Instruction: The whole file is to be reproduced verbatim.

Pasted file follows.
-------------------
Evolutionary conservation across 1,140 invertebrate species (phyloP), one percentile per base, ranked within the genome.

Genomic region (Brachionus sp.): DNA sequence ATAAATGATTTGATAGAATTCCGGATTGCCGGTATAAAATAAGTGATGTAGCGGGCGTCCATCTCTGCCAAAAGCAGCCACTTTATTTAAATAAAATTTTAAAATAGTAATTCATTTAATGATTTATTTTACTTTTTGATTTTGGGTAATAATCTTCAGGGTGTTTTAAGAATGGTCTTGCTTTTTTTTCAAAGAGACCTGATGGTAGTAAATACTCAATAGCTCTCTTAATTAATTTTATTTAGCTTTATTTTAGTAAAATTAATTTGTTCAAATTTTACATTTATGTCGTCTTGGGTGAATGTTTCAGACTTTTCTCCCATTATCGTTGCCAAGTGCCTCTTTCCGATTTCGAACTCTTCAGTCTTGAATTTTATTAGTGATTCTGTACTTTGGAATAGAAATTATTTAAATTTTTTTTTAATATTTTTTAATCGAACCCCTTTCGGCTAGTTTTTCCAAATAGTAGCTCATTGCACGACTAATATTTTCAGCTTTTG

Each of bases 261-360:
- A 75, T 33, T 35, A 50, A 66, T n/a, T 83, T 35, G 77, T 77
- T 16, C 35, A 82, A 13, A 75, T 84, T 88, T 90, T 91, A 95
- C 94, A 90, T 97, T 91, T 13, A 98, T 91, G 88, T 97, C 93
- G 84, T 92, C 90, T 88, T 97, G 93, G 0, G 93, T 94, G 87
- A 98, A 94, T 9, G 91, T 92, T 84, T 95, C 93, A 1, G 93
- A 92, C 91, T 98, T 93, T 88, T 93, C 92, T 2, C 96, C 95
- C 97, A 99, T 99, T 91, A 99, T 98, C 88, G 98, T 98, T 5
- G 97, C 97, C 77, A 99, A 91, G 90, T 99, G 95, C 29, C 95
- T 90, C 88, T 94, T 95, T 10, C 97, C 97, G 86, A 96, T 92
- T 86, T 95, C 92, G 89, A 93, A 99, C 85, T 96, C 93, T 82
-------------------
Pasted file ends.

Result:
Evolutionary conservation across 1,140 invertebrate species (phyloP), one percentile per base, ranked within the genome.

Genomic region (Brachionus sp.): DNA sequence ATAAATGATTTGATAGAATTCCGGATTGCCGGTATAAAATAAGTGATGTAGCGGGCGTCCATCTCTGCCAAAAGCAGCCACTTTATTTAAATAAAATTTTAAAATAGTAATTCATTTAATGATTTATTTTACTTTTTGATTTTGGGTAATAATCTTCAGGGTGTTTTAAGAATGGTCTTGCTTTTTTTTCAAAGAGACCTGATGGTAGTAAATACTCAATAGCTCTCTTAATTAATTTTATTTAGCTTTATTTTAGTAAAATTAATTTGTTCAAATTTTACATTTATGTCGTCTTGGGTGAATGTTTCAGACTTTTCTCCCATTATCGTTGCCAAGTGCCTCTTTCCGATTTCGAACTCTTCAGTCTTGAATTTTATTAGTGATTCTGTACTTTGGAATAGAAATTATTTAAATTTTTTTTTAATATTTTTTAATCGAACCCCTTTCGGCTAGTTTTTCCAAATAGTAGCTCATTGCACGACTAATATTTTCAGCTTTTG

Each of bases 261-360:
- A 75, T 33, T 35, A 50, A 66, T n/a, T 83, T 35, G 77, T 77
- T 16, C 35, A 82, A 13, A 75, T 84, T 88, T 90, T 91, A 95
- C 94, A 90, T 97, T 91, T 13, A 98, T 91, G 88, T 97, C 93
- G 84, T 92, C 90, T 88, T 97, G 93, G 0, G 93, T 94, G 87
- A 98, A 94, T 9, G 91, T 92, T 84, T 95, C 93, A 1, G 93
- A 92, C 91, T 98, T 93, T 88, T 93, C 92, T 2, C 96, C 95
- C 97, A 99, T 99, T 91, A 99, T 98, C 88, G 98, T 98, T 5
- G 97, C 97, C 77, A 99, A 91, G 90, T 99, G 95, C 29, C 95
- T 90, C 88, T 94, T 95, T 10, C 97, C 97, G 86, A 96, T 92
- T 86, T 95, C 92, G 89, A 93, A 99, C 85, T 96, C 93, T 82